John Lyly’s ‘Anatomy of Wit’ as an Example of Early Modern Psychological Fiction

Adele Kudish relates her first encounter with John Lyly's Euphues: The Anatomy of Wit in a blog post accompanying her new article in Ceræ: Volume 3. I first discovered John Lyly while writing my dissertation on what I call “proto-psychological fiction” or “analytical fiction” in Early Modern European prose. Proto-psychological fiction is a sub-genre in which analysis—self-questioning,... Continue Reading →

Carry On Doctor: Early Modernism in Doctor Who

Marcus Harmes, the new General Editor for Ceræ Volume 3, explores the early modernism of the recent Doctor Who episode, The Woman Who Lived. In a recent Doctor Who adventure The Woman Who Lived (broadcast on Australian television in October 2015) the Doctor made another trip to early modern England. It was another visit as this fictional time traveller... Continue Reading →

Seeing the Greats at the AGNSW

Sybil M. Jack, former Dean of Arts at Sydney University, offers us an insider's view into the Art Gallery New South Wales' new exhibition on masterpieces of art from the National Galleries of Scotland. Those of us who have the advantage of visiting Edinburgh from time to time and so can visit its galleries may have seen... Continue Reading →

Agincourt 1415: Myth and Reality MOOC

In this guest post from Dr. Stephanie Hathaway at the University of Oxford we get an insider's perspective on the Massive Open Online Course (MOOC) 'Agincourt 1415: Myth and Reality', timed to coincide with the 600th anniversary of the Battle of Agincourt.  The 25th of October last week marked the 600th anniversary of the Battle of Agincourt, when Henry... Continue Reading →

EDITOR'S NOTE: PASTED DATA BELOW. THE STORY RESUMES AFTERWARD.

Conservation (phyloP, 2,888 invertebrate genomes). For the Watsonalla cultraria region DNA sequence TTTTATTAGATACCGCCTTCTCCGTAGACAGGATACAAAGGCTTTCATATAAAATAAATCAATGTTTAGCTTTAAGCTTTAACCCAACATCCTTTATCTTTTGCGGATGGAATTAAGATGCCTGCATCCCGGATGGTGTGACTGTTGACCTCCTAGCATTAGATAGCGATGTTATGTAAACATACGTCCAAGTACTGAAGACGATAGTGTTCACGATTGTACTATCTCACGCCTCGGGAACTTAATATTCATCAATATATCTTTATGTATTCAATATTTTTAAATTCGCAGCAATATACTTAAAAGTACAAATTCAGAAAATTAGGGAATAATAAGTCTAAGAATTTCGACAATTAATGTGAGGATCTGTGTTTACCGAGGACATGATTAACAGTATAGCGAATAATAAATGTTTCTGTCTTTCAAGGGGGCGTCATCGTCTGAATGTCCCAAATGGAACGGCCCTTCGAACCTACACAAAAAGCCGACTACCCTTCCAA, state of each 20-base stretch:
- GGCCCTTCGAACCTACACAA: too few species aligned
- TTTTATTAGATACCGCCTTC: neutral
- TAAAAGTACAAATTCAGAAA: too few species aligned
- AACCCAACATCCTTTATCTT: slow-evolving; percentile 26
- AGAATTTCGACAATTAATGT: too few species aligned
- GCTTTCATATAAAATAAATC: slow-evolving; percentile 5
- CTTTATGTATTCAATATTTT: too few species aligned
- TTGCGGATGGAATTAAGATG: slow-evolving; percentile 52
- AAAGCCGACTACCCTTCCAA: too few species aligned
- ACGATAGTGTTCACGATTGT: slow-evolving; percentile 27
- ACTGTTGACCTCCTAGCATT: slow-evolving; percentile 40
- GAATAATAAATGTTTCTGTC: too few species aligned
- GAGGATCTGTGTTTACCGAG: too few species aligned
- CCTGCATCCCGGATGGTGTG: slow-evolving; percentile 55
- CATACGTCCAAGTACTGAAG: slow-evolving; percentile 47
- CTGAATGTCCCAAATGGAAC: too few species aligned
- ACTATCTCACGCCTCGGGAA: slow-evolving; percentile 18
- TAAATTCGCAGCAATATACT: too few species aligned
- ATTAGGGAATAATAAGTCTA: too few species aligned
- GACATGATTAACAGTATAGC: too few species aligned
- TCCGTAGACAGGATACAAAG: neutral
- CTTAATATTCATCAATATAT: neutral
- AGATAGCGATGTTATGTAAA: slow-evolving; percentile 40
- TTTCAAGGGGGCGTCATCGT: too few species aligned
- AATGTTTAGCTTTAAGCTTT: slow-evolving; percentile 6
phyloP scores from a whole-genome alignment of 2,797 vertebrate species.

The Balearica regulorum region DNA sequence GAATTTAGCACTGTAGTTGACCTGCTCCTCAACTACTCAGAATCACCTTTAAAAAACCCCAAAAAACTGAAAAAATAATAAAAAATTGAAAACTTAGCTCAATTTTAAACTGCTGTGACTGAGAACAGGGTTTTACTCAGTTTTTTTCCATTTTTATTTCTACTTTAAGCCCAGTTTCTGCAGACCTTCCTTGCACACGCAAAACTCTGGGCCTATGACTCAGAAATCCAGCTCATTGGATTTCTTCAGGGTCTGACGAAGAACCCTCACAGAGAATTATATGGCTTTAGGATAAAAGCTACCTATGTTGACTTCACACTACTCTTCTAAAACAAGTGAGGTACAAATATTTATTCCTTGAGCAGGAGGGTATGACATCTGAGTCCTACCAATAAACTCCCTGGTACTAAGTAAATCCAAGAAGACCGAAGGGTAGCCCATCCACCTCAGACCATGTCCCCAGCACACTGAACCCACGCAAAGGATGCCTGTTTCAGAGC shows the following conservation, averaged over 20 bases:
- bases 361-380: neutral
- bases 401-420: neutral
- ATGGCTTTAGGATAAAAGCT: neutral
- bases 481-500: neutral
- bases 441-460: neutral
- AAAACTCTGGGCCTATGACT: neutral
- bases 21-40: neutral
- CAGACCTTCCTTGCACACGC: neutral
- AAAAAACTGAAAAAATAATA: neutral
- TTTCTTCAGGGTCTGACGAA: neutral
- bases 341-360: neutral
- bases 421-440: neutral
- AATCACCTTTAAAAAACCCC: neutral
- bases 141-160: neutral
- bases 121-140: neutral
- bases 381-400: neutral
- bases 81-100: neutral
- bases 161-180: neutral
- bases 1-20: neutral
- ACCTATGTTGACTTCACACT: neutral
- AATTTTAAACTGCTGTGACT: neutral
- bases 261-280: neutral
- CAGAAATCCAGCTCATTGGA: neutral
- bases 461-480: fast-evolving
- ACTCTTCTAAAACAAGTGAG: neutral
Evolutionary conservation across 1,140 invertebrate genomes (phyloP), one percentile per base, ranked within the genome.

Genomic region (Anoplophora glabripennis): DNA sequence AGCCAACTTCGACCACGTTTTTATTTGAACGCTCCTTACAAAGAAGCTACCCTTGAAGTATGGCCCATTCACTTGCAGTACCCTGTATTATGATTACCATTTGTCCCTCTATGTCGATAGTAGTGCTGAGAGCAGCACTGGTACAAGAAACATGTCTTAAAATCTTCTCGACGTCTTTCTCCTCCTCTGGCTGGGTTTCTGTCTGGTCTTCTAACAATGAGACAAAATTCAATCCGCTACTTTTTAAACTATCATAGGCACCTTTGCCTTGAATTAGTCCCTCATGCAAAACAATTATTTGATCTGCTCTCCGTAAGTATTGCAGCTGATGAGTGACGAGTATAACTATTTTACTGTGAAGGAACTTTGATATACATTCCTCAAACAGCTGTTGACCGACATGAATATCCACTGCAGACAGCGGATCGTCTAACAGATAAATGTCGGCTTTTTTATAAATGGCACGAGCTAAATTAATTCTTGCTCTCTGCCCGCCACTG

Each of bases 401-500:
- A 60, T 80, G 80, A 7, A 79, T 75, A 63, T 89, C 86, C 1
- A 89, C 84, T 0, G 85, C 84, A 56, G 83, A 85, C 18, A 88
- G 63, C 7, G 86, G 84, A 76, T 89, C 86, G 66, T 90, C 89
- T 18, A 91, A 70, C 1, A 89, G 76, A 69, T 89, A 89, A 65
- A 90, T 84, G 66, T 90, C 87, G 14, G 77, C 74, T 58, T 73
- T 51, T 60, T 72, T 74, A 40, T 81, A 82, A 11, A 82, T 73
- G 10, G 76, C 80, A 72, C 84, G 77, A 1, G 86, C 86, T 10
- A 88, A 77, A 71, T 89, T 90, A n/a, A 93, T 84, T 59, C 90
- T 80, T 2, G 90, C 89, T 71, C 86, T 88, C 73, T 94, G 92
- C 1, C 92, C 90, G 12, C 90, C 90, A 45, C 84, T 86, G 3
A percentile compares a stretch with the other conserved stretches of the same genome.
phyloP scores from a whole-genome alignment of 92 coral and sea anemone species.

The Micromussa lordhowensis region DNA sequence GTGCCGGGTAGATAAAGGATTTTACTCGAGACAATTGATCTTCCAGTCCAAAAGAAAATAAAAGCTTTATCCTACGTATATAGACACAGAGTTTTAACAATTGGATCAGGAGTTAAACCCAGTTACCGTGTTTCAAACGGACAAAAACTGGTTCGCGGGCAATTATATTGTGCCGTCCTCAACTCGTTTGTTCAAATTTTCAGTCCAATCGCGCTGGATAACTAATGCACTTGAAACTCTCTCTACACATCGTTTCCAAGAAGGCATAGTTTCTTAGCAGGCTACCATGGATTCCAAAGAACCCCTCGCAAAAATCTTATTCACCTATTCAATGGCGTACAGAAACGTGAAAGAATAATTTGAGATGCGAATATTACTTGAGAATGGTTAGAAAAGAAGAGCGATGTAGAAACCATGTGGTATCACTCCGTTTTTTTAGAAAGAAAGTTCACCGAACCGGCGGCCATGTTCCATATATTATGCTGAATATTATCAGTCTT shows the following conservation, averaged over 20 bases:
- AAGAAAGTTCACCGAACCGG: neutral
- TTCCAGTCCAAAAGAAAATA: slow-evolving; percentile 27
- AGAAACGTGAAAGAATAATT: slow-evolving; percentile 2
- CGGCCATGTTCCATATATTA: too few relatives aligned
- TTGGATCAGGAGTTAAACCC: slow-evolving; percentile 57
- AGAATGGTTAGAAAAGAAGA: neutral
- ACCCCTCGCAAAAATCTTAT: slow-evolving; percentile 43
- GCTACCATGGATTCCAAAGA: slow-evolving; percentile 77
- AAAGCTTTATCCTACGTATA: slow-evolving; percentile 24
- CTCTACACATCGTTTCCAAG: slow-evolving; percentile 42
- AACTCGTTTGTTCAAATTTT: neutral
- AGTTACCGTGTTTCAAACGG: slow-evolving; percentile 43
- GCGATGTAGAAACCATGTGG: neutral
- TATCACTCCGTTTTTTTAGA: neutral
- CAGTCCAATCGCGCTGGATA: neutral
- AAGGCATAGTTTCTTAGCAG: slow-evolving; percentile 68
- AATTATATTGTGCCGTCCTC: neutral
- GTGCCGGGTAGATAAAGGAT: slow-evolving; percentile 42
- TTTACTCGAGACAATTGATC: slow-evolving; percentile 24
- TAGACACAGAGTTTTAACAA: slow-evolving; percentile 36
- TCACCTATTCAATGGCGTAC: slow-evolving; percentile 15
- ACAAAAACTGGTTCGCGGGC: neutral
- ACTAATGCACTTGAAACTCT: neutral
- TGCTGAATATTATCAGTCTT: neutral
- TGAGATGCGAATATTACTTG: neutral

Uncovering Manly Eunuchs in the Byzantine Empire

Could a eunuch be considered "manly" in the early Byzantine Empire? This is the question Michael Stewart has set out to answer in the fourth article for Volume 2 titled "The Andreios Eunuch-Commander Narses: Sign of a Decoupling of Martial Virtues and Masculinity in the Early Byzantine Empire?" In this guest post, Michael sheds some light... Continue Reading →

The Merchant of Venice and the Sublime

We are delighted to publish our next article for Volume 2. The article is by Kathrin Bartha (Freie University Berlin) and is an attempt to apply the basic principles of the aesthetic discourse on the sublime, beautiful and grotesque to William Shakespeare's The Merchant of Venice. In this guest blog post, Kathrin explains what happened... Continue Reading →

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